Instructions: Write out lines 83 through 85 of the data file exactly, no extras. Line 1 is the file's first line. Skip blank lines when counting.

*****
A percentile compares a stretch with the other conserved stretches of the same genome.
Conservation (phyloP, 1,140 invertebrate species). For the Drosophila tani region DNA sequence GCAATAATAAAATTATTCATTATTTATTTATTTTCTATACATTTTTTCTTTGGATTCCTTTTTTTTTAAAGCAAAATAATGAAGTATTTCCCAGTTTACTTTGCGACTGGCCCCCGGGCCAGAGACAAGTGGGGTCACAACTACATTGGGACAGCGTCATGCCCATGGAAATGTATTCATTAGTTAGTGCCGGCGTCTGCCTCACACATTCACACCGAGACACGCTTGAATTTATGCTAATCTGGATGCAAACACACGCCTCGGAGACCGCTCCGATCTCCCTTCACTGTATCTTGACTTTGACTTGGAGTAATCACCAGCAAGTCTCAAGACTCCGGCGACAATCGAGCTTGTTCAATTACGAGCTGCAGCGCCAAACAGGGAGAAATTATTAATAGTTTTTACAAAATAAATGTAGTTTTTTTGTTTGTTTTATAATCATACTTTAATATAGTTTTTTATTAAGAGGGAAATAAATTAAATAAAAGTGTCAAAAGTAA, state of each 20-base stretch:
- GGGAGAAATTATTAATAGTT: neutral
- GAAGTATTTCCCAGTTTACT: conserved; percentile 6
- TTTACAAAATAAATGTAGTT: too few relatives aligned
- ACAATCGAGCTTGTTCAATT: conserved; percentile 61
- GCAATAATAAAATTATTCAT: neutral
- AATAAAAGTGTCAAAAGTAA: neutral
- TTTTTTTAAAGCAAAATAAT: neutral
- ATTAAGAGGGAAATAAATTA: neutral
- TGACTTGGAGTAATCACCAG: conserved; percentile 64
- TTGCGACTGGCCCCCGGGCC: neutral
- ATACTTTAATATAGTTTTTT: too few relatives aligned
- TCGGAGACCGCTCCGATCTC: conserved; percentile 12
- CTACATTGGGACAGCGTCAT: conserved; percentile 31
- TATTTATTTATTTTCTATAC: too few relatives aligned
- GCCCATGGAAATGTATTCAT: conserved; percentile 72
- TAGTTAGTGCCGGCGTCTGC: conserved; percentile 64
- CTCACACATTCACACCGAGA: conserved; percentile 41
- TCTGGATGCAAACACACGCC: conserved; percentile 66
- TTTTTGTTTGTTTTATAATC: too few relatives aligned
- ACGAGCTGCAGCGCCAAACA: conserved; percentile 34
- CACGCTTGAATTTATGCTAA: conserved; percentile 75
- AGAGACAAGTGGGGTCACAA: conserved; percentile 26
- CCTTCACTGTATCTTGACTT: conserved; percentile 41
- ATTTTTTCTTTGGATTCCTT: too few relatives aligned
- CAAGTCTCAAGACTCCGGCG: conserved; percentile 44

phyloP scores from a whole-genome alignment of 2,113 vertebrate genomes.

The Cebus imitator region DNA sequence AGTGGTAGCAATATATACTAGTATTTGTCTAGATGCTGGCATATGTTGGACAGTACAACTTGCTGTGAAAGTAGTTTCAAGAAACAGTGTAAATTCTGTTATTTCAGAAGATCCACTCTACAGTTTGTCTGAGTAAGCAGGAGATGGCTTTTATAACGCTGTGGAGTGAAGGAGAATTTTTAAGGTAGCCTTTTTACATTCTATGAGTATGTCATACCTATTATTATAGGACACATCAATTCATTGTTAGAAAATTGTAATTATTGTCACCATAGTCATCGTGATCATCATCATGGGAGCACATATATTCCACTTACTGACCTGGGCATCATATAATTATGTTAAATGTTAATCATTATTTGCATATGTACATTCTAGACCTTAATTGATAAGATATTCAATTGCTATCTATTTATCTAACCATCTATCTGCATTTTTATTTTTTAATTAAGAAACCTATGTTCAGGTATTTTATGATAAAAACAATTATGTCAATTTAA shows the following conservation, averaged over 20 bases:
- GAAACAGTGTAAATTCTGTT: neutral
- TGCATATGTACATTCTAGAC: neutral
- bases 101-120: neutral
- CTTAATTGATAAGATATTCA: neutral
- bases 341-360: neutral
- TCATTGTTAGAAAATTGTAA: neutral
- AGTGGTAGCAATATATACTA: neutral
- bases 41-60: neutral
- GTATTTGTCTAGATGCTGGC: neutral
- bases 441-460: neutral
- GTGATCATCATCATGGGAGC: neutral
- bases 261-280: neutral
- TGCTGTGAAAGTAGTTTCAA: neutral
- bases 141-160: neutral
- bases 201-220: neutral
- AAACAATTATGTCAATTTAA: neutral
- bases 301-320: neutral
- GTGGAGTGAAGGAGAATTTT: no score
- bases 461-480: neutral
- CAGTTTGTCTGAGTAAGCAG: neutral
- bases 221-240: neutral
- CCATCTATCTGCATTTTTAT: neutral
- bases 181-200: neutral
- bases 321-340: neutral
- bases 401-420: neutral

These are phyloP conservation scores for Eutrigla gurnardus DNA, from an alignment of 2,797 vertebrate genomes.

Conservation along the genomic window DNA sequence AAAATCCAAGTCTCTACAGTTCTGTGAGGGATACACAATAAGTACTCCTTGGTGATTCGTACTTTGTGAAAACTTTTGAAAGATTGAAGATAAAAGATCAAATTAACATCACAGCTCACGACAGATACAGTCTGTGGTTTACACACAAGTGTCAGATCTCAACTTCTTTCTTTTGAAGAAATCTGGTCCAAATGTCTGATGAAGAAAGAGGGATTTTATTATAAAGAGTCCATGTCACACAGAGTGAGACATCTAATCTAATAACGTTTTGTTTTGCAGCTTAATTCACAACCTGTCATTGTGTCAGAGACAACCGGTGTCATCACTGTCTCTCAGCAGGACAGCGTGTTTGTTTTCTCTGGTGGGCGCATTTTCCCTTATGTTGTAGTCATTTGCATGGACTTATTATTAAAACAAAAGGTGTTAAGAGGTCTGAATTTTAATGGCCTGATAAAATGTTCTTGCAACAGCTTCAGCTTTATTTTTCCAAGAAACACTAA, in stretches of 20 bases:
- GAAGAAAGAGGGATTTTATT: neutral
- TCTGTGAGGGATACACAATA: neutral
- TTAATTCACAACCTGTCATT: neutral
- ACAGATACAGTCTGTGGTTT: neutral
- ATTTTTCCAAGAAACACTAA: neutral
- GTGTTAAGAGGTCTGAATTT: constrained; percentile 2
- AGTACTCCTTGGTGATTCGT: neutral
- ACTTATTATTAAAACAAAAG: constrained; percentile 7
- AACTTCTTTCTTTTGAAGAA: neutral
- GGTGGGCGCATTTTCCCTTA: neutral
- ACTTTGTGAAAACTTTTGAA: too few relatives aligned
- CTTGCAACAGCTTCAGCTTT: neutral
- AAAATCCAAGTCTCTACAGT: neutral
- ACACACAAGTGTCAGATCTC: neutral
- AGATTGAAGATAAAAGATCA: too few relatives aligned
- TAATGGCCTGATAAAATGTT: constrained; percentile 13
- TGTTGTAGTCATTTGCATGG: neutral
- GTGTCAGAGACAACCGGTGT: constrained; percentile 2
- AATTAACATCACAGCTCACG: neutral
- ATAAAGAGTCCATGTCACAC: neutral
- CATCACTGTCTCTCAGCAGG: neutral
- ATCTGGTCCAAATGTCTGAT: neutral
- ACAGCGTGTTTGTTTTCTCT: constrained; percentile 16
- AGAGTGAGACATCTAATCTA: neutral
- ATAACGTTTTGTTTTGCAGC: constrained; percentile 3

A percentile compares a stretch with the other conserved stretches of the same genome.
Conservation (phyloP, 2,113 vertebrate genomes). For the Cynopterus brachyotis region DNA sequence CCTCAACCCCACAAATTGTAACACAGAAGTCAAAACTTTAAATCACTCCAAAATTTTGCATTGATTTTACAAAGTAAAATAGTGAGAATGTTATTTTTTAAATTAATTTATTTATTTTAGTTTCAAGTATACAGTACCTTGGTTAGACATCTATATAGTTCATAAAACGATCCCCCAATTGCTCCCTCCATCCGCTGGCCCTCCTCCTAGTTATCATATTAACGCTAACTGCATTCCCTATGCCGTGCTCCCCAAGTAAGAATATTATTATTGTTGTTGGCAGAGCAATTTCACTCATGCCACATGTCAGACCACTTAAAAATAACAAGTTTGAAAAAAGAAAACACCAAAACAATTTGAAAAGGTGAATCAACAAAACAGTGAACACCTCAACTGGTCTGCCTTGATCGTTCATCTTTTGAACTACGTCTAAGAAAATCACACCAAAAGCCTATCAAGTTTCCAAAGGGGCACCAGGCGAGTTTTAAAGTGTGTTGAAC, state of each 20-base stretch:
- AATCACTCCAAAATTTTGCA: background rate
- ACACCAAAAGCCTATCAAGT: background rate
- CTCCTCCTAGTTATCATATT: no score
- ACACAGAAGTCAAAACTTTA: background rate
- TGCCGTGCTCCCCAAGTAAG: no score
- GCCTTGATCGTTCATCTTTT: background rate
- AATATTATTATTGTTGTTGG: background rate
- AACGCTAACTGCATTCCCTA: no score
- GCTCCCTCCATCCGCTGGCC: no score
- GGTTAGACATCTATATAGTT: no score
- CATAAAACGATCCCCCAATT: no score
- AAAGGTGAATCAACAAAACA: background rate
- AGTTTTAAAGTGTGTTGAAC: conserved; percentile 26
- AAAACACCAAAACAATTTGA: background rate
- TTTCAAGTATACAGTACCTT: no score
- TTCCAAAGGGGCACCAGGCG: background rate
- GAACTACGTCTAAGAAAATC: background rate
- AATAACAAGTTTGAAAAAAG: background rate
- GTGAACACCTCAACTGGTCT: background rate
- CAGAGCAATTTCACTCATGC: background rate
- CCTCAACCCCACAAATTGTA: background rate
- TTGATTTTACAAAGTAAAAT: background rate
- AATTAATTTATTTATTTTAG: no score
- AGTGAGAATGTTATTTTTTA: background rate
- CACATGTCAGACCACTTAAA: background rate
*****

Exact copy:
Conservation (phyloP, 2,113 vertebrate genomes). For the Cynopterus brachyotis region DNA sequence CCTCAACCCCACAAATTGTAACACAGAAGTCAAAACTTTAAATCACTCCAAAATTTTGCATTGATTTTACAAAGTAAAATAGTGAGAATGTTATTTTTTAAATTAATTTATTTATTTTAGTTTCAAGTATACAGTACCTTGGTTAGACATCTATATAGTTCATAAAACGATCCCCCAATTGCTCCCTCCATCCGCTGGCCCTCCTCCTAGTTATCATATTAACGCTAACTGCATTCCCTATGCCGTGCTCCCCAAGTAAGAATATTATTATTGTTGTTGGCAGAGCAATTTCACTCATGCCACATGTCAGACCACTTAAAAATAACAAGTTTGAAAAAAGAAAACACCAAAACAATTTGAAAAGGTGAATCAACAAAACAGTGAACACCTCAACTGGTCTGCCTTGATCGTTCATCTTTTGAACTACGTCTAAGAAAATCACACCAAAAGCCTATCAAGTTTCCAAAGGGGCACCAGGCGAGTTTTAAAGTGTGTTGAAC, state of each 20-base stretch:
- AATCACTCCAAAATTTTGCA: background rate
- ACACCAAAAGCCTATCAAGT: background rate